Meanwhile, the growth of international air traffic was playing an important part in fuelling demand, according to convervationist Richard Leakey. “The surge in tourism led to increasing numbers of buyers looking for trinkets in tropical destinations,” he says. “And ivory became a souvenir of the tropics, even in countries that had no elephants.”

The Japanese, in particular, developed an insatiable appetite. “When the exchange restrictions imposed upon Japan after the Second World War were lifted during the late 1960s, it began importing huge amounts of raw ivory,” says Martin. By the mid-1980s, Japan was the main consumer, accounting for 40 per cent of global trade. “They were paying the highest prices for the best quality, hard ivory from Asian and forest elephants in Africa. This was better suited to making hankos [carved name stamps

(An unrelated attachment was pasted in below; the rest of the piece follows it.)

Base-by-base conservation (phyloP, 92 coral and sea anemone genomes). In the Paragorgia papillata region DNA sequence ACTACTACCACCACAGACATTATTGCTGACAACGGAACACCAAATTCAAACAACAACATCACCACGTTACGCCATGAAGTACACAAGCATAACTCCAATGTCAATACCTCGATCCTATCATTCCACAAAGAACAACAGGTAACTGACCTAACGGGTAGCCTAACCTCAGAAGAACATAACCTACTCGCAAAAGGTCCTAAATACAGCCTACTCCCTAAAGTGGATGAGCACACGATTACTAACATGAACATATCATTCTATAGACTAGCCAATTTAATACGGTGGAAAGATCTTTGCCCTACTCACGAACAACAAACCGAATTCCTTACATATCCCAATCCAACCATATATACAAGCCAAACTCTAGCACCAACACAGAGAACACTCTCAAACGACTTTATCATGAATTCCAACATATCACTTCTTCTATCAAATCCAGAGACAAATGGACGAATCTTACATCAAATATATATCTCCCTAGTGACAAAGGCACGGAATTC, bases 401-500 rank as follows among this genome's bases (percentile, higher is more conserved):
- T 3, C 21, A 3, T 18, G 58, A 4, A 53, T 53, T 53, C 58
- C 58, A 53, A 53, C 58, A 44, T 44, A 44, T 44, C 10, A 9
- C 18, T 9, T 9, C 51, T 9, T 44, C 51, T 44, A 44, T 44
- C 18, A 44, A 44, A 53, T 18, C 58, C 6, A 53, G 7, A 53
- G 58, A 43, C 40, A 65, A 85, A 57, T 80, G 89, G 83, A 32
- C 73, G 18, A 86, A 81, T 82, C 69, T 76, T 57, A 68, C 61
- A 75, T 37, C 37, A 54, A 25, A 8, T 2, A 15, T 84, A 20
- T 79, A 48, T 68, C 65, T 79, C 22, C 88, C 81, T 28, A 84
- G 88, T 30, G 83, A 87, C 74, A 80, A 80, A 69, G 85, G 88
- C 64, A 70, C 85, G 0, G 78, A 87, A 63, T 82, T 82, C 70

or seals], which are things one keeps for life.”

Elsewhere, softer ivory, mostly from East and Southern Africa, was used to make jewellery and other trinkets. The Europeans and Americans were the major consumers in this case, accounting for around 25 and 15 per cent, respectively. The majority of the rest remained in Africa.

The demand saw the price rise from US$5–6/kilogram in the early 1960s to as much as US$250/kilogram at its peak in the late ’80s. During the same period, the volume increased from around 300 tonnes per year to more than 1,200.

In an attempt to control the trade, CITES introduced a quota system in 1986. But it was poorly regulated and easily evaded, and had no impact on illegal poaching; in that year, around three quarters of all raw ivory on the market came from illegal sources.